A Theory of the Unconscious


A Theory of the Unconscious


From a biological point of view, the mind is a problem-solving device: the problem of finding food, the problem of avoiding predators, the problem of reproducing and raising offspring. That’s why the mind exists—to solve problems. Sometimes we consciously reflect on problems, using Rational Thought. The problems can be moral, mathematical, scientific, and philosophical. The brain is the mechanism whereby such problem solving is carried out. Problem solving is a universal biological feature. In life animals are confronted by problems and they try to solve them: this is an existential truth. If so, we would expect the unconscious mind to follow suit: it exists to solve problems. It differs from the conscious mind in being, precisely, unconscious. The reason for this, presumably, is that there are too many problems for the conscious mind to solve—it doesn’t have the capacity to solve all the problems confronting the organism. So some problems are consigned to the unconscious problem-solving capacity. This suggests a theory: the unconscious mind always functions to solve problems. Or rather, the many unconscious minds have the same general problem-solving character; so there is a unity to their diversity.[1] Is this theory plausible?

            It works nicely for the creative unconscious—the kind of unconscious process that leads to solving scientific problems or writing a novel or planning a tricky trip. You are confronted with a difficult intellectual problem and your unconscious works to provide a solution to it. But how does it work in other cases? In the case of the linguistic unconscious we can say that the problem is producing or understanding an utterance that is grammatical, meaningful, and relevant. Much linguistic processing of this kind is unconscious, so the linguistic unconscious is engaged in problem-solving activity. The activity is unconscious because of the need to minimize what reaches consciousness. The same can be said of the perceptual unconscious: all the unconscious activity that leads to a conscious percept is designed to solve the problem of providing an accurate representation of the external world (not an easy problem). We don’t want all of this taking up the limited channel capacity of the conscious mind, so the problem solving is done unconsciously. What about the Freudian unconscious? It is a question whether this really exists as Freud depicted it, but we can make room for something along these lines that probably does exist, thus providing a partial vindication of Freud. We can surmise that we do have an unconscious faculty for resolving family and other interpersonal problems. We are a social species and are constantly confronted by problems arising from interactions with other people, large and small, and it is reasonable to expect that these problems receive unconscious attention. The problems will often be of an emotional nature, so this “Freudian” unconscious can be said to concern the kinds of problems that occupied Freud; no doubt they will centrally concern parent-related problems. So the psychoanalyst is dealing with a real psychological formation, even if it doesn’t have all the properties postulated by Freud.  This type of unconscious falls into line with the other kinds, being essentially a problem-solving device. Repression isn’t the reason for its existence; cognitive overload is. It is unconscious for the same reason other types of unconscious processing are. So we can say that all forms of unconscious are uniform in this respect, though not in other respects (they have different subject matters). The unconscious mind may be much more extensive than the conscious mind, but both types of mind have their biological rationale in problem solving.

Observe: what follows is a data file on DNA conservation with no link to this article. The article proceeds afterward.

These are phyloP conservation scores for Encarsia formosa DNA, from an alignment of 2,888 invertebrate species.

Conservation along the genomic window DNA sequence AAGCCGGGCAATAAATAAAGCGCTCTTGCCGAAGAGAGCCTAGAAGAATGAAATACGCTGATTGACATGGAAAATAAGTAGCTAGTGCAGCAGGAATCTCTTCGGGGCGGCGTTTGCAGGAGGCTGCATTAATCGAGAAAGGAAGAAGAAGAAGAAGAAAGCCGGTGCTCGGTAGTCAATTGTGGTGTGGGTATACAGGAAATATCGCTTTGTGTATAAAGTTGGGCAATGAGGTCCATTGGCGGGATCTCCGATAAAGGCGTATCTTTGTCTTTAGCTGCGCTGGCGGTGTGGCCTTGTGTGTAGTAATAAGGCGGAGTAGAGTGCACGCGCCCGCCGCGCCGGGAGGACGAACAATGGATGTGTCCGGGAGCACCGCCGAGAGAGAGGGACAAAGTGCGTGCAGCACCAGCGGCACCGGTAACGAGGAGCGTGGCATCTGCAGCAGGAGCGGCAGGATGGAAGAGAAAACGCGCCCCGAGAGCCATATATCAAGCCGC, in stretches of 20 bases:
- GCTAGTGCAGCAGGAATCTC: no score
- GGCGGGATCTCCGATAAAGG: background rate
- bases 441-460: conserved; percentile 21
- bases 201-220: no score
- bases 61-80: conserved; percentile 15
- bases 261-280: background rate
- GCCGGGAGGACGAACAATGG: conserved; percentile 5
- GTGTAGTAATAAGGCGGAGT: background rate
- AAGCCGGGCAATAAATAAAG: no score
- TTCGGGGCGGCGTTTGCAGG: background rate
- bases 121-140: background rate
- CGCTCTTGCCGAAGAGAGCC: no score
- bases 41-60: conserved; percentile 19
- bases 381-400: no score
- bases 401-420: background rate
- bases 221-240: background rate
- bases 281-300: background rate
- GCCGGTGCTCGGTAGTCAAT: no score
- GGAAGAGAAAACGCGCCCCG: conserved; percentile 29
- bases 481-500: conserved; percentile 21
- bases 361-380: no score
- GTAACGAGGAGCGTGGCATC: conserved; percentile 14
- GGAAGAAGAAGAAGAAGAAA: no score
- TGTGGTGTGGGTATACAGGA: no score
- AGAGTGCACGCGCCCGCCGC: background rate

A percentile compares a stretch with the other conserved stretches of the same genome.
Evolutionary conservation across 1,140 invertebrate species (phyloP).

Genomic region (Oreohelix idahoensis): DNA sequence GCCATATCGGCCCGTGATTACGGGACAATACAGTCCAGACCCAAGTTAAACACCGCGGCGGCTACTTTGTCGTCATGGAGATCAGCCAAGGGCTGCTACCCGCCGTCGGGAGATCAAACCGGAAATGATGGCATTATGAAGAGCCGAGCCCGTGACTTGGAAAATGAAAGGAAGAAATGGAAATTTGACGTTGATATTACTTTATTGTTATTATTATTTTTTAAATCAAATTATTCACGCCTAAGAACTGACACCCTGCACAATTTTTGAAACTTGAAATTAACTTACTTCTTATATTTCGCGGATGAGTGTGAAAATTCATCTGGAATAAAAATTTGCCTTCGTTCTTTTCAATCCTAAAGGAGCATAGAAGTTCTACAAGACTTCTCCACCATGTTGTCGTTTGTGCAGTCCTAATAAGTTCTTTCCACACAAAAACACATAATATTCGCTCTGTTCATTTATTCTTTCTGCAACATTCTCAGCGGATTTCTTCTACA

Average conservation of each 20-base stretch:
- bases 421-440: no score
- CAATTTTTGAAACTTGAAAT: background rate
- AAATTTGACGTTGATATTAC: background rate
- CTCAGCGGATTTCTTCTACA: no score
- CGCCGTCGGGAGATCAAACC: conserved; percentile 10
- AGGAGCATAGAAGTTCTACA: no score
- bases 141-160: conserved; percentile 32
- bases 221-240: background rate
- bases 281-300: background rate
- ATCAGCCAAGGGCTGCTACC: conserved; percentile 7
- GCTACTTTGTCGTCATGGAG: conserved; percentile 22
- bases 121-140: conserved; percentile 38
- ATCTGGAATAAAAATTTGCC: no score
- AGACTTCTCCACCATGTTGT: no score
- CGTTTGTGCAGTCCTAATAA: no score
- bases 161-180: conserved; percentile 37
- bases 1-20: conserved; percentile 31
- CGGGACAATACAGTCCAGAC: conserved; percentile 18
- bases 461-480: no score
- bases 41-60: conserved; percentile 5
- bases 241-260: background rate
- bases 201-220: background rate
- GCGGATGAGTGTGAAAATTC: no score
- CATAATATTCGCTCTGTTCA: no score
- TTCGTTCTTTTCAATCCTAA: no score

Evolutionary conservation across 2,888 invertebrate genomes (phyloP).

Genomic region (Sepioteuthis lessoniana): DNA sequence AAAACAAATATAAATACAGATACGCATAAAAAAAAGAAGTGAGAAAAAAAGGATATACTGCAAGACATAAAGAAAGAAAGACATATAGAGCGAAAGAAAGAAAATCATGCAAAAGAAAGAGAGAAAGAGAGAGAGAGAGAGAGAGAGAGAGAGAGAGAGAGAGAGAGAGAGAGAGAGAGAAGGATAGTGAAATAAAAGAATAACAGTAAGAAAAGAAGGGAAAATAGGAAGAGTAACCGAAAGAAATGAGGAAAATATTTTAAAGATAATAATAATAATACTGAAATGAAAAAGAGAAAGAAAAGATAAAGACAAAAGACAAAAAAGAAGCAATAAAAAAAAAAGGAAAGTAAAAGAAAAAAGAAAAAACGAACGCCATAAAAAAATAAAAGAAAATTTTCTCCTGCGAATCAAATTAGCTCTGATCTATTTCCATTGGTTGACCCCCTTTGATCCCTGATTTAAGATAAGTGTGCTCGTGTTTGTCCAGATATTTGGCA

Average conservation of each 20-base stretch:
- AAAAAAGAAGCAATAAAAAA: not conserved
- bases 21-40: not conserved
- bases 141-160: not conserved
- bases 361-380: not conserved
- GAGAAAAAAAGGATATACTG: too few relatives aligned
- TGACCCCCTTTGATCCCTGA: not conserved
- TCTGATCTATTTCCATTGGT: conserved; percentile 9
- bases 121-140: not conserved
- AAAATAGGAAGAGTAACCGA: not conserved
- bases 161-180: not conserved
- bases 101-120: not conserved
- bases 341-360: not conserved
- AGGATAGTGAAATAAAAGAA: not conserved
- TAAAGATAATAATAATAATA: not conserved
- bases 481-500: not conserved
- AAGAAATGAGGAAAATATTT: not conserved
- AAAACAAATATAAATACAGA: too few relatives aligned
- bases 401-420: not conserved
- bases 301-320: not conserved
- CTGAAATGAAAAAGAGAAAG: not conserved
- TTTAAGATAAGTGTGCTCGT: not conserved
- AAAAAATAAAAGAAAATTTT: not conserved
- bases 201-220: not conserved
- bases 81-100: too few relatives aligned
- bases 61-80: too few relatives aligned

Thus the disunity of the unconscious is compatible with a kind of higher-level unity. No doubt the various unconscious systems operate according to different principles, being concerned with different types of problem, but they all function to solve problems and they are all unconscious for the same reason. Theoretically, this is a nice result.[2]        


Colin McGinn

[1] This paper adds to, and modifies, the position taken in my “The Disunity of the Unconscious”.

[2] I would say that the philosophy of the unconscious mind is a relatively undeveloped branch of the subject that needs to be brought to the forefront.

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